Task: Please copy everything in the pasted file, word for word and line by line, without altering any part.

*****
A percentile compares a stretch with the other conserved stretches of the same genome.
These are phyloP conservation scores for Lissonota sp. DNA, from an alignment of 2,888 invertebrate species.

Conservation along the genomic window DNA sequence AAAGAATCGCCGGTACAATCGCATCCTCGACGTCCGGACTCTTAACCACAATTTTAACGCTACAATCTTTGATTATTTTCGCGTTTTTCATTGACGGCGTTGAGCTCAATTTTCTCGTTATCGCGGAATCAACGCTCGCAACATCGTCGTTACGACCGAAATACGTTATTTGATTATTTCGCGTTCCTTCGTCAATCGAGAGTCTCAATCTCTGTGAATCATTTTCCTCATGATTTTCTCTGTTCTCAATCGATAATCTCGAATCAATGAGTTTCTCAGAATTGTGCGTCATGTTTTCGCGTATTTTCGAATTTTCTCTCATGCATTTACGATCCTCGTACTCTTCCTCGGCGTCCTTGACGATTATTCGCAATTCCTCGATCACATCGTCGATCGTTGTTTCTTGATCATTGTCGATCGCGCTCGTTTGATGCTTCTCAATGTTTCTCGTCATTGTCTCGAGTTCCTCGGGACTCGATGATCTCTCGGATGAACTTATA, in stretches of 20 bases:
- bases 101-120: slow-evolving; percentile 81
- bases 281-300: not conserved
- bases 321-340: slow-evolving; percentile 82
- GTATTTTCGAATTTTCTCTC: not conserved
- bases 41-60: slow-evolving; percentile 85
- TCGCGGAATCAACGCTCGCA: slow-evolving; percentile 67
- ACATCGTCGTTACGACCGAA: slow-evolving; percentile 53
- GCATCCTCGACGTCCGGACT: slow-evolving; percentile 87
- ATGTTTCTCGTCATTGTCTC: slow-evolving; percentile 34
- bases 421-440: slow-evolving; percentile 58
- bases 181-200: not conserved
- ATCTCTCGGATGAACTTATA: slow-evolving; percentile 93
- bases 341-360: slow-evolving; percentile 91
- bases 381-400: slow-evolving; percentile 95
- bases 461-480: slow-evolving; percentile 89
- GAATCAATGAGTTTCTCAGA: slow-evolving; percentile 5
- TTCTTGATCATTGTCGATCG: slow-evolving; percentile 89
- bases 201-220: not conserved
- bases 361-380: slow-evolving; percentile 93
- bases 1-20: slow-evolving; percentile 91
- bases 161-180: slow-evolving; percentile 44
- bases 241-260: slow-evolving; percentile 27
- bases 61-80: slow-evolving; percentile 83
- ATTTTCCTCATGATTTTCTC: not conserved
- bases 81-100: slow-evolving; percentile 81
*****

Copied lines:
A percentile compares a stretch with the other conserved stretches of the same genome.
These are phyloP conservation scores for Lissonota sp. DNA, from an alignment of 2,888 invertebrate species.

Conservation along the genomic window DNA sequence AAAGAATCGCCGGTACAATCGCATCCTCGACGTCCGGACTCTTAACCACAATTTTAACGCTACAATCTTTGATTATTTTCGCGTTTTTCATTGACGGCGTTGAGCTCAATTTTCTCGTTATCGCGGAATCAACGCTCGCAACATCGTCGTTACGACCGAAATACGTTATTTGATTATTTCGCGTTCCTTCGTCAATCGAGAGTCTCAATCTCTGTGAATCATTTTCCTCATGATTTTCTCTGTTCTCAATCGATAATCTCGAATCAATGAGTTTCTCAGAATTGTGCGTCATGTTTTCGCGTATTTTCGAATTTTCTCTCATGCATTTACGATCCTCGTACTCTTCCTCGGCGTCCTTGACGATTATTCGCAATTCCTCGATCACATCGTCGATCGTTGTTTCTTGATCATTGTCGATCGCGCTCGTTTGATGCTTCTCAATGTTTCTCGTCATTGTCTCGAGTTCCTCGGGACTCGATGATCTCTCGGATGAACTTATA, in stretches of 20 bases:
- bases 101-120: slow-evolving; percentile 81
- bases 281-300: not conserved
- bases 321-340: slow-evolving; percentile 82
- GTATTTTCGAATTTTCTCTC: not conserved
- bases 41-60: slow-evolving; percentile 85
- TCGCGGAATCAACGCTCGCA: slow-evolving; percentile 67
- ACATCGTCGTTACGACCGAA: slow-evolving; percentile 53
- GCATCCTCGACGTCCGGACT: slow-evolving; percentile 87
- ATGTTTCTCGTCATTGTCTC: slow-evolving; percentile 34
- bases 421-440: slow-evolving; percentile 58
- bases 181-200: not conserved
- ATCTCTCGGATGAACTTATA: slow-evolving; percentile 93
- bases 341-360: slow-evolving; percentile 91
- bases 381-400: slow-evolving; percentile 95
- bases 461-480: slow-evolving; percentile 89
- GAATCAATGAGTTTCTCAGA: slow-evolving; percentile 5
- TTCTTGATCATTGTCGATCG: slow-evolving; percentile 89
- bases 201-220: not conserved
- bases 361-380: slow-evolving; percentile 93
- bases 1-20: slow-evolving; percentile 91
- bases 161-180: slow-evolving; percentile 44
- bases 241-260: slow-evolving; percentile 27
- bases 61-80: slow-evolving; percentile 83
- ATTTTCCTCATGATTTTCTC: not conserved
- bases 81-100: slow-evolving; percentile 81